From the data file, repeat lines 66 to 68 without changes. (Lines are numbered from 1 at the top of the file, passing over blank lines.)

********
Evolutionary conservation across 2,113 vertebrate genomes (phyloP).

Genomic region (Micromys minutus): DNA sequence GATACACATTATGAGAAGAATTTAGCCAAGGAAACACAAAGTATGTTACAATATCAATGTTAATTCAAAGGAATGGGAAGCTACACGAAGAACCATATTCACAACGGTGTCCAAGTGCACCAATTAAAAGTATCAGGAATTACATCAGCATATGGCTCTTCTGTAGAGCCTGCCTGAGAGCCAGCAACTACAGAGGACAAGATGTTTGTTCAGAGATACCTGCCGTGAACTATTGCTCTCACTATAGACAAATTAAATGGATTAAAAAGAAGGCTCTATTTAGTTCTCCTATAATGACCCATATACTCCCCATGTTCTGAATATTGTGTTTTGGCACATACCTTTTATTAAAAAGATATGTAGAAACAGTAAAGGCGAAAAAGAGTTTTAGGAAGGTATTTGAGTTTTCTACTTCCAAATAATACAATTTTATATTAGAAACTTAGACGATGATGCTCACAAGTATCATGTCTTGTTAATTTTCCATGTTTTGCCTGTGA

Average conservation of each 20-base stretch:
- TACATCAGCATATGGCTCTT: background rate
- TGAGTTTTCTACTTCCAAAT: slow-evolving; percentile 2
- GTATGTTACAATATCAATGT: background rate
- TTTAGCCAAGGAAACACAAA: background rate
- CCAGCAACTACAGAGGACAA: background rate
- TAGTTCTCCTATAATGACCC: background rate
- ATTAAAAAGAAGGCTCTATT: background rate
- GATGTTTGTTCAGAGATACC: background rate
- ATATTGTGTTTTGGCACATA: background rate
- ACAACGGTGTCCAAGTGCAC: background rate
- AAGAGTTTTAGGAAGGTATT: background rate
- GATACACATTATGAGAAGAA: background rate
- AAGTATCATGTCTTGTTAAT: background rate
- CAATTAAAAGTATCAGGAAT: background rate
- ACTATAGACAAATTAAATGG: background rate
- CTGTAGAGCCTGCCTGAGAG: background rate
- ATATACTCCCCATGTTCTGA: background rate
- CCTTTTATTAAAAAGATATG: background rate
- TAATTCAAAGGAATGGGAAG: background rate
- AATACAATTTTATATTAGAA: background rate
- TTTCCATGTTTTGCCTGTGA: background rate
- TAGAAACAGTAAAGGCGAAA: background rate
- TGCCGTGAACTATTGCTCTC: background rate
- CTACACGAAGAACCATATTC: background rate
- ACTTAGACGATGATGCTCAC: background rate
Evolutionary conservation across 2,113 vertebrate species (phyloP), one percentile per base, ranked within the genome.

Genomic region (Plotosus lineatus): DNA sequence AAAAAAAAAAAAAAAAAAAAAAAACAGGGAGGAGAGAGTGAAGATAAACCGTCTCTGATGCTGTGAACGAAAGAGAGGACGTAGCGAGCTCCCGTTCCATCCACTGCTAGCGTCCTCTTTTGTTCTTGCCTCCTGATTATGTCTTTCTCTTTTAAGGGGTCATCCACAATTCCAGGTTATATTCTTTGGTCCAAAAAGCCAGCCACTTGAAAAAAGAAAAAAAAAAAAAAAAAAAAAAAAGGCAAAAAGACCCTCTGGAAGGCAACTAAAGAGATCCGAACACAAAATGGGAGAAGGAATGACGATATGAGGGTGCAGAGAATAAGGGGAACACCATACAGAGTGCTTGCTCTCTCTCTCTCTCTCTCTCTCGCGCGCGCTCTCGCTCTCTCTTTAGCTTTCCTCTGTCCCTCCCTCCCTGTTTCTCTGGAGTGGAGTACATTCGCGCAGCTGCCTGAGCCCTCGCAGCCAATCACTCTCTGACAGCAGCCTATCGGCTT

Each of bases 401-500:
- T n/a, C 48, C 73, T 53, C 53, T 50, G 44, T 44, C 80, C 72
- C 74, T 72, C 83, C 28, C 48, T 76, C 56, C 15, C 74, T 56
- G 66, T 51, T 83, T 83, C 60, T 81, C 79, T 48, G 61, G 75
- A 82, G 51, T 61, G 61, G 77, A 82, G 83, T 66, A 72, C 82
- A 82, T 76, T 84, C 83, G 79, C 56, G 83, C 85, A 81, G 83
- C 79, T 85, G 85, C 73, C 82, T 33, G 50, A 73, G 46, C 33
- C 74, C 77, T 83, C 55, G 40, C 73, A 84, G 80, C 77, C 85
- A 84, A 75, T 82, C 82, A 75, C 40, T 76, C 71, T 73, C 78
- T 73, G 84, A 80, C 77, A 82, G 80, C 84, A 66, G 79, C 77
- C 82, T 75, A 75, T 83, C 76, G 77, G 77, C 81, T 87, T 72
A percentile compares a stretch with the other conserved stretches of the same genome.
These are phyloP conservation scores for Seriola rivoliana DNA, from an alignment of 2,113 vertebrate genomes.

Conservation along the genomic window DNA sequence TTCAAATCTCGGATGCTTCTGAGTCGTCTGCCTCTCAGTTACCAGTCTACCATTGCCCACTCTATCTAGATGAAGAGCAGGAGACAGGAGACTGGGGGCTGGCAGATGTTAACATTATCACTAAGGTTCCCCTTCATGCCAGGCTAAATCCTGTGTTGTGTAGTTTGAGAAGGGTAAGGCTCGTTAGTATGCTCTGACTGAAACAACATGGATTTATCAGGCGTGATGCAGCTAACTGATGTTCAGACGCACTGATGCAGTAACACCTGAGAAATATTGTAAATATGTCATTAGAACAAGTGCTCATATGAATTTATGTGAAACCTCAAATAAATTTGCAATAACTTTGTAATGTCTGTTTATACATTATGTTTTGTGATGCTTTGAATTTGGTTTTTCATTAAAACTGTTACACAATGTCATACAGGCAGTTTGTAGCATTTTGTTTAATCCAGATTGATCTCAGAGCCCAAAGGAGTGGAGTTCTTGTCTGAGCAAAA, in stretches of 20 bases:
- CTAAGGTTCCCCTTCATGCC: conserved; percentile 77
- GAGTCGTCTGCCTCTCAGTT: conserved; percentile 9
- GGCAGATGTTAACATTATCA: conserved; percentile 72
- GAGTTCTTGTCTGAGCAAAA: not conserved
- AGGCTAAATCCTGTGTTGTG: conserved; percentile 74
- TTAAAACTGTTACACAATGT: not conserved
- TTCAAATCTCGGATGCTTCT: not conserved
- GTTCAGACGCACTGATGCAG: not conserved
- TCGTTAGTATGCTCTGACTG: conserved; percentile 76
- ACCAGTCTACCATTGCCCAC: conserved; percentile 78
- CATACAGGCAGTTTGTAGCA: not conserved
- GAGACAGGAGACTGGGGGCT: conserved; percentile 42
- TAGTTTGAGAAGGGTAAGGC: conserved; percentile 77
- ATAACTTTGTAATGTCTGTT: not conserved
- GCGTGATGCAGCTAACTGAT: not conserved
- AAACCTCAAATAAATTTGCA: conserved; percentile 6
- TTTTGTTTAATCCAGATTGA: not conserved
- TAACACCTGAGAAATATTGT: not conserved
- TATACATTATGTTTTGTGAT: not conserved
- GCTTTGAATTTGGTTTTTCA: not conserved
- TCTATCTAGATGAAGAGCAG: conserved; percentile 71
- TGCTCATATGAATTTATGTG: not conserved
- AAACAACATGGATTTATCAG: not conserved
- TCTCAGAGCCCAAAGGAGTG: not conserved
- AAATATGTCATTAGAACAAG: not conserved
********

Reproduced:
- TGCTCATATGAATTTATGTG: not conserved
- AAACAACATGGATTTATCAG: not conserved
- TCTCAGAGCCCAAAGGAGTG: not conserved